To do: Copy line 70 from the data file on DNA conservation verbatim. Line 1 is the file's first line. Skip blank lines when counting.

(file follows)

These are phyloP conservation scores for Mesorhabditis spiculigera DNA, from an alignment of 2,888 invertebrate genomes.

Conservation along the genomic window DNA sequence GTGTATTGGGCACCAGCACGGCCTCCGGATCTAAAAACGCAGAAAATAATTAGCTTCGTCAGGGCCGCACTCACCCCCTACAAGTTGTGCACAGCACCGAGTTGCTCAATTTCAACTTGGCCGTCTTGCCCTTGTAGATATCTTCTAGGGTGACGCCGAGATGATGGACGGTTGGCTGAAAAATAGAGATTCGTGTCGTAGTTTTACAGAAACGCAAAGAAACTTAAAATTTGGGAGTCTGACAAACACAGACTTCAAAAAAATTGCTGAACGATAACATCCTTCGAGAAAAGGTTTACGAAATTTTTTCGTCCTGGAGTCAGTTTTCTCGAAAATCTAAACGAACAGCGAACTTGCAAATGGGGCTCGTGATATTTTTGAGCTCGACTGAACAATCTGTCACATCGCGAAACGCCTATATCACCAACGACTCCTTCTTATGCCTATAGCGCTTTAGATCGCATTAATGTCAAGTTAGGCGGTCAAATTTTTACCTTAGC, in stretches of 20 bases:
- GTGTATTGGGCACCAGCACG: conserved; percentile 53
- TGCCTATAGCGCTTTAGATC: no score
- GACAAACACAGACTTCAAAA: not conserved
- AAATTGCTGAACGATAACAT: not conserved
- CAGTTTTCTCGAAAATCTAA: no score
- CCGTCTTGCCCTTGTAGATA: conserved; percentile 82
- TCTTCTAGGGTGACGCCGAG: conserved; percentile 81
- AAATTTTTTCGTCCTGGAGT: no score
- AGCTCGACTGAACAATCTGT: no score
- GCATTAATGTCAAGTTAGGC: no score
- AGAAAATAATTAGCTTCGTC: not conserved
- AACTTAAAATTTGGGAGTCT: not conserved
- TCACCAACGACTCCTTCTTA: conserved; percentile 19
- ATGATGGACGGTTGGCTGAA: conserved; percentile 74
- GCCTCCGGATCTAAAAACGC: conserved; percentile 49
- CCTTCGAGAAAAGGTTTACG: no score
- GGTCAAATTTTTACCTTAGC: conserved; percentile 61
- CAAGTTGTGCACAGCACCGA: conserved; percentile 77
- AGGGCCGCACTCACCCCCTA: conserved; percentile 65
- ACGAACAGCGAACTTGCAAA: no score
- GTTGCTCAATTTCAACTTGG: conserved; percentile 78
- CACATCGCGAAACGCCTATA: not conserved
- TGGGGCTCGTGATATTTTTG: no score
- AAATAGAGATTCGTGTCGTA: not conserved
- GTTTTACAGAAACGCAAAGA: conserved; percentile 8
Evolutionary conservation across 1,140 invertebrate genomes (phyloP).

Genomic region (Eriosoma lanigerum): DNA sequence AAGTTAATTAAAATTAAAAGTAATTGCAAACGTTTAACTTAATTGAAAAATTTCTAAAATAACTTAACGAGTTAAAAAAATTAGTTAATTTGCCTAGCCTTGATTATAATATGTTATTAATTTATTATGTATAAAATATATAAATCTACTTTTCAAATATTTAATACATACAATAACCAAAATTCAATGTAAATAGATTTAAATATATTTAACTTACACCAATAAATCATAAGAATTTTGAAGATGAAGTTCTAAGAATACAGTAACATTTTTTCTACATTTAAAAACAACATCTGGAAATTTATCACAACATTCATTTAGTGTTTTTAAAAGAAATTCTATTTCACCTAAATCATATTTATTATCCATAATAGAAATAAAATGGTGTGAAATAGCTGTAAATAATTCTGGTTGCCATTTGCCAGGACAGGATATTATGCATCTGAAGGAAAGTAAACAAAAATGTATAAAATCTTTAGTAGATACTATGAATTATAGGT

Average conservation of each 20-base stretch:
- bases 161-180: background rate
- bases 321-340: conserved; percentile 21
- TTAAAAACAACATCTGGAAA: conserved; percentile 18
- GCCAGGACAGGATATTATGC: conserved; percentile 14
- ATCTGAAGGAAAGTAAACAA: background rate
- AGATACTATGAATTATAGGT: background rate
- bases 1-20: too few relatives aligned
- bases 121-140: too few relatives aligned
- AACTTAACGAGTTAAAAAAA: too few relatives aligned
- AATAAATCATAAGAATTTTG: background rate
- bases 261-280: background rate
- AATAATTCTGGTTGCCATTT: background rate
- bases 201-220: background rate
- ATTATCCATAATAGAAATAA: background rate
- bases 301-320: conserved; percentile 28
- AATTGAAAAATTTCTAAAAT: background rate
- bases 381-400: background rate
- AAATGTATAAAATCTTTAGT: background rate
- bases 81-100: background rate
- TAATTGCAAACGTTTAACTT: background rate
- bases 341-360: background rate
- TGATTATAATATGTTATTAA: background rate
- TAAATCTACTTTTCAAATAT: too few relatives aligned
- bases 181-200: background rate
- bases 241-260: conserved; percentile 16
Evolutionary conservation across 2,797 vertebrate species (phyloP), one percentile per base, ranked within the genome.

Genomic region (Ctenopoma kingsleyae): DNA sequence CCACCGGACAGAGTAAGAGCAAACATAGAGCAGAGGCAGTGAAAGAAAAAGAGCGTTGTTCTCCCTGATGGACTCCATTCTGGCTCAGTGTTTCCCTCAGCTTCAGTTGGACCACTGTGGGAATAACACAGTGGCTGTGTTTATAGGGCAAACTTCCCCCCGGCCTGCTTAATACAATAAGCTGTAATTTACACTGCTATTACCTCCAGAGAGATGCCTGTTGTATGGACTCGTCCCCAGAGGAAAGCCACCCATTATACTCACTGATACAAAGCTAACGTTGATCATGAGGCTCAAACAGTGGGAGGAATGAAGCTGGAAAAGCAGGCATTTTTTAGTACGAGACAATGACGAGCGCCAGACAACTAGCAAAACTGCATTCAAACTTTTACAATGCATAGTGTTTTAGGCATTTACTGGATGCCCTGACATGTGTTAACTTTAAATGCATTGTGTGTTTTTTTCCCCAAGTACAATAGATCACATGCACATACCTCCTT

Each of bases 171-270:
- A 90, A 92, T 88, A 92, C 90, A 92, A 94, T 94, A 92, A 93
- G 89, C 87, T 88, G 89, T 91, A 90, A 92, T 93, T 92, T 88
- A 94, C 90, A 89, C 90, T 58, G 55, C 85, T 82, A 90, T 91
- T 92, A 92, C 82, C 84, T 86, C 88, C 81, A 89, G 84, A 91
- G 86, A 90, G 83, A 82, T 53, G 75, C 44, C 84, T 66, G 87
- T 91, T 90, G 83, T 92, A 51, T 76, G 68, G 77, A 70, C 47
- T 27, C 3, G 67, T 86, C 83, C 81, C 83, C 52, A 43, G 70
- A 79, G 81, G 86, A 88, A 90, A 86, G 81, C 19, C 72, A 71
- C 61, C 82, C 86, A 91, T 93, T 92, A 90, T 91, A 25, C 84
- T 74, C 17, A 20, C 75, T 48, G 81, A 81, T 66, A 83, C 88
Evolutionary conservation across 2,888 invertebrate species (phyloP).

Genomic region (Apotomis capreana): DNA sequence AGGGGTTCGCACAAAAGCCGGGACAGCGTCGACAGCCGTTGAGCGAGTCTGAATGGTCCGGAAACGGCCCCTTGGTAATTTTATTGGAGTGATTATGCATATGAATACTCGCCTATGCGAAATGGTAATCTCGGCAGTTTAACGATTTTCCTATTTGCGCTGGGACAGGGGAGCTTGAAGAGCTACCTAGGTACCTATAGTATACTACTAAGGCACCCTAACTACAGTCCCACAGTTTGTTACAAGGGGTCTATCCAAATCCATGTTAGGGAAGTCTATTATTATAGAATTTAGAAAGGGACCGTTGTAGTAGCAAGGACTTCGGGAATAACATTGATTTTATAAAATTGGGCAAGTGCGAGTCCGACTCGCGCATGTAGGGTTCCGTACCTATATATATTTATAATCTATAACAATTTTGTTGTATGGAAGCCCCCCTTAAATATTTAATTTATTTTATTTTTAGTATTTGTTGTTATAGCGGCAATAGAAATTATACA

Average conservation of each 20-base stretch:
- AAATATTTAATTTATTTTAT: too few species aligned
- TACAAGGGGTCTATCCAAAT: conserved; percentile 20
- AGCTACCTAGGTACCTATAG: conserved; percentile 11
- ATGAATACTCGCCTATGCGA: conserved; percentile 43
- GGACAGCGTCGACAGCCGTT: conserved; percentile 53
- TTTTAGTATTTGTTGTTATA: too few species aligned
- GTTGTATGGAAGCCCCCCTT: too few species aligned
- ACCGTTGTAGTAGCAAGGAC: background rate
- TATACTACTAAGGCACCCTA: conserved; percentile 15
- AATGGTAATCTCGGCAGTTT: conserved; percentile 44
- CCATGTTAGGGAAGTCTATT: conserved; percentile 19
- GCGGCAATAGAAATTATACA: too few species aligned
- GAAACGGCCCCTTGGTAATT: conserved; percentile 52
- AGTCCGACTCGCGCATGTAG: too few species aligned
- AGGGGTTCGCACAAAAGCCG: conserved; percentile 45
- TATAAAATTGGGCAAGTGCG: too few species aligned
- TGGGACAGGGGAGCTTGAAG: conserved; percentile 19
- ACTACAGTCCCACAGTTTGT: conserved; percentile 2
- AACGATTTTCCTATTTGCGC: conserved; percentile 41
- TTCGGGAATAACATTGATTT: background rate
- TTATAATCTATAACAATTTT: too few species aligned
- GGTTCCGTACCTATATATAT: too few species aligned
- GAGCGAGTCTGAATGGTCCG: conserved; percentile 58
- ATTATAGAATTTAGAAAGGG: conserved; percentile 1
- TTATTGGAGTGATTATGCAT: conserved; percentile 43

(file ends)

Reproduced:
Genomic region (Apotomis capreana): DNA sequence AGGGGTTCGCACAAAAGCCGGGACAGCGTCGACAGCCGTTGAGCGAGTCTGAATGGTCCGGAAACGGCCCCTTGGTAATTTTATTGGAGTGATTATGCATATGAATACTCGCCTATGCGAAATGGTAATCTCGGCAGTTTAACGATTTTCCTATTTGCGCTGGGACAGGGGAGCTTGAAGAGCTACCTAGGTACCTATAGTATACTACTAAGGCACCCTAACTACAGTCCCACAGTTTGTTACAAGGGGTCTATCCAAATCCATGTTAGGGAAGTCTATTATTATAGAATTTAGAAAGGGACCGTTGTAGTAGCAAGGACTTCGGGAATAACATTGATTTTATAAAATTGGGCAAGTGCGAGTCCGACTCGCGCATGTAGGGTTCCGTACCTATATATATTTATAATCTATAACAATTTTGTTGTATGGAAGCCCCCCTTAAATATTTAATTTATTTTATTTTTAGTATTTGTTGTTATAGCGGCAATAGAAATTATACA